These faces - aged 1, or 10, or 100 years old and immortalised in black and white by Edouard Janssens - are smiling, reserved or radiant. Placed side by side in a line, artificially anonymous, singled out in accordance with the artist’s design, they all express the luminous clarity of the life force, yet are powerless to hide the indelible lines left by the years gone by or the incipient ones of those that lie ahead. They are all snapshots in time, unique links in the infinite chain of successive generations, acting as a reminder of the inexorable passage time and the fate that awaits us all.
The portraits comprising the One to One Hundred Years series reveal the mischievous candour of childhood, the ardour of youth, the restraint in a gauche smile. They display the quiet strength of those who hope or the remote gaze of those who seem already to have moved on elsewhere.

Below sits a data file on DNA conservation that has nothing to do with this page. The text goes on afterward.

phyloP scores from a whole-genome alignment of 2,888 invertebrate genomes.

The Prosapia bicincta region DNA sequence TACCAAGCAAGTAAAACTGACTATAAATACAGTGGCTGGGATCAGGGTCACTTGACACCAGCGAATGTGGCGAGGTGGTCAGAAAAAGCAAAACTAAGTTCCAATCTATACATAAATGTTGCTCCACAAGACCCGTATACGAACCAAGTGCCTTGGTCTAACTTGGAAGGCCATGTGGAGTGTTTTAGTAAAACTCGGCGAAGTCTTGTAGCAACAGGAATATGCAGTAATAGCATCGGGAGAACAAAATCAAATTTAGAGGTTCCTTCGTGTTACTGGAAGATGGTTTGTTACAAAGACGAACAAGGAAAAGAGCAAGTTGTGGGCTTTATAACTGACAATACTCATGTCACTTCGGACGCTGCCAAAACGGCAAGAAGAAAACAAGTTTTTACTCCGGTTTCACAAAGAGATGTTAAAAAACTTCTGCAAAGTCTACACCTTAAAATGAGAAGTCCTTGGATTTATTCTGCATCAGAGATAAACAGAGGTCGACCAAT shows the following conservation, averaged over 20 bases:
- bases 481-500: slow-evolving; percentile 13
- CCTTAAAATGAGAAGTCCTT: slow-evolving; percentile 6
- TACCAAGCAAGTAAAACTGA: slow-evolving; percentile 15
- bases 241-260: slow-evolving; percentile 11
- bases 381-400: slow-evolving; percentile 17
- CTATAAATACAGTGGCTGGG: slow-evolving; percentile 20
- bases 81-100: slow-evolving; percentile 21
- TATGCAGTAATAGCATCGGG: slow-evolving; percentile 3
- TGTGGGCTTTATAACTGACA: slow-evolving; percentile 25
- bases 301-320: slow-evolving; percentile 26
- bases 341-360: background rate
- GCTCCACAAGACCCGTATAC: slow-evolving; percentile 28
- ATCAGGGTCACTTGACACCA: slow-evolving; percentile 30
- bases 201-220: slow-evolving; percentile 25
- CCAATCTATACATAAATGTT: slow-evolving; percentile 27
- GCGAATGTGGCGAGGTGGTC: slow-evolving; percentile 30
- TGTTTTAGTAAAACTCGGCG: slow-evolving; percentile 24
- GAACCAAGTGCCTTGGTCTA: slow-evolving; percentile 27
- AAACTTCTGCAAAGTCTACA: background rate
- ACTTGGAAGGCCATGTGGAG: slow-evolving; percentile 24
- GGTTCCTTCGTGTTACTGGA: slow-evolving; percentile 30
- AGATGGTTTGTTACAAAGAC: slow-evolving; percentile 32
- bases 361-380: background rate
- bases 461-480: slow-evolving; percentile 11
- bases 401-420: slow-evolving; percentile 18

Life and death, infinity and humanity - One to One Hundred Years invites us examine existence from all sides. A gallery of portraits of 100 women and 100 men aged from 1 to 100 years, taken mostly in the studio, is like a meditation on ageing, the path travelled and that which lies ahead depending on each person’s life expectancy. The series is replete with symbolism and it provides the photographer, whose image appears among the male portraits, with an opportunity to reflect on his own life and address the existential questions that are of vital relevance to us all. Who am I? What have I done with my life? Who will I be tomorrow?
Thanks to a happy coincidence of dates, these black and white photos were subsequently chosen by the European Commission to be printed and exhibited side by side on temporary hundred-metre-long rails outside the Berlaymont in Brussels as part of the Year of Active Ageing and Solidarity between Generations in 2012.